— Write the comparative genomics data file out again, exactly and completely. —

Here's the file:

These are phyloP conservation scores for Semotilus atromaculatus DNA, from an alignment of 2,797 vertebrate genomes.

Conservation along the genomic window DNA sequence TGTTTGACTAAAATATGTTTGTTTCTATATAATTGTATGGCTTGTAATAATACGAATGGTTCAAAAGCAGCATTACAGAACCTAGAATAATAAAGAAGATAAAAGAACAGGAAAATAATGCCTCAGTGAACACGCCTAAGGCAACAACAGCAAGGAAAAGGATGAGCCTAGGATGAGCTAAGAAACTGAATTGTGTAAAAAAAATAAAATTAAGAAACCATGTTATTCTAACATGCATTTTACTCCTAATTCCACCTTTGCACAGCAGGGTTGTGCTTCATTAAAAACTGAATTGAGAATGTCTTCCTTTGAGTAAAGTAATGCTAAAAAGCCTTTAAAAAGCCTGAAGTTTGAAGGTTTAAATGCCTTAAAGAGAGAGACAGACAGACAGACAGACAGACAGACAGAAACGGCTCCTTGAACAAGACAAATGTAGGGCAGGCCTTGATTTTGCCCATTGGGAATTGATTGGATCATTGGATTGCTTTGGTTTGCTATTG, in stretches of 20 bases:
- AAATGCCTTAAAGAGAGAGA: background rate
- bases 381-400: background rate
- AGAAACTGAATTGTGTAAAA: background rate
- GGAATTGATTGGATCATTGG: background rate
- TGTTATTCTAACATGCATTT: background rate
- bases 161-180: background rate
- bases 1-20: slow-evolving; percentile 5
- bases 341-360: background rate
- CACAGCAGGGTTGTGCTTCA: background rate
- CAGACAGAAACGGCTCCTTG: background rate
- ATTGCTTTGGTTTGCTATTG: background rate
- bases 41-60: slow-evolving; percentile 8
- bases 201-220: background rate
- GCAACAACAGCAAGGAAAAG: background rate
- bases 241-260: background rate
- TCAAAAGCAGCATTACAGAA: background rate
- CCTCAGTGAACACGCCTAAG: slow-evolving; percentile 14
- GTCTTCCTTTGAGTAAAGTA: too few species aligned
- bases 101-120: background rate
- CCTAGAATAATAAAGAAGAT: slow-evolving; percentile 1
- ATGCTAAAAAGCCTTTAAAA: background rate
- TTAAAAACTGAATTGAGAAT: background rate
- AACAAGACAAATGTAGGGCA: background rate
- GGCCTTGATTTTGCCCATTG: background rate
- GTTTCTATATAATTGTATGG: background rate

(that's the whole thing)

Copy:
These are phyloP conservation scores for Semotilus atromaculatus DNA, from an alignment of 2,797 vertebrate genomes.

Conservation along the genomic window DNA sequence TGTTTGACTAAAATATGTTTGTTTCTATATAATTGTATGGCTTGTAATAATACGAATGGTTCAAAAGCAGCATTACAGAACCTAGAATAATAAAGAAGATAAAAGAACAGGAAAATAATGCCTCAGTGAACACGCCTAAGGCAACAACAGCAAGGAAAAGGATGAGCCTAGGATGAGCTAAGAAACTGAATTGTGTAAAAAAAATAAAATTAAGAAACCATGTTATTCTAACATGCATTTTACTCCTAATTCCACCTTTGCACAGCAGGGTTGTGCTTCATTAAAAACTGAATTGAGAATGTCTTCCTTTGAGTAAAGTAATGCTAAAAAGCCTTTAAAAAGCCTGAAGTTTGAAGGTTTAAATGCCTTAAAGAGAGAGACAGACAGACAGACAGACAGACAGACAGAAACGGCTCCTTGAACAAGACAAATGTAGGGCAGGCCTTGATTTTGCCCATTGGGAATTGATTGGATCATTGGATTGCTTTGGTTTGCTATTG, in stretches of 20 bases:
- AAATGCCTTAAAGAGAGAGA: background rate
- bases 381-400: background rate
- AGAAACTGAATTGTGTAAAA: background rate
- GGAATTGATTGGATCATTGG: background rate
- TGTTATTCTAACATGCATTT: background rate
- bases 161-180: background rate
- bases 1-20: slow-evolving; percentile 5
- bases 341-360: background rate
- CACAGCAGGGTTGTGCTTCA: background rate
- CAGACAGAAACGGCTCCTTG: background rate
- ATTGCTTTGGTTTGCTATTG: background rate
- bases 41-60: slow-evolving; percentile 8
- bases 201-220: background rate
- GCAACAACAGCAAGGAAAAG: background rate
- bases 241-260: background rate
- TCAAAAGCAGCATTACAGAA: background rate
- CCTCAGTGAACACGCCTAAG: slow-evolving; percentile 14
- GTCTTCCTTTGAGTAAAGTA: too few species aligned
- bases 101-120: background rate
- CCTAGAATAATAAAGAAGAT: slow-evolving; percentile 1
- ATGCTAAAAAGCCTTTAAAA: background rate
- TTAAAAACTGAATTGAGAAT: background rate
- AACAAGACAAATGTAGGGCA: background rate
- GGCCTTGATTTTGCCCATTG: background rate
- GTTTCTATATAATTGTATGG: background rate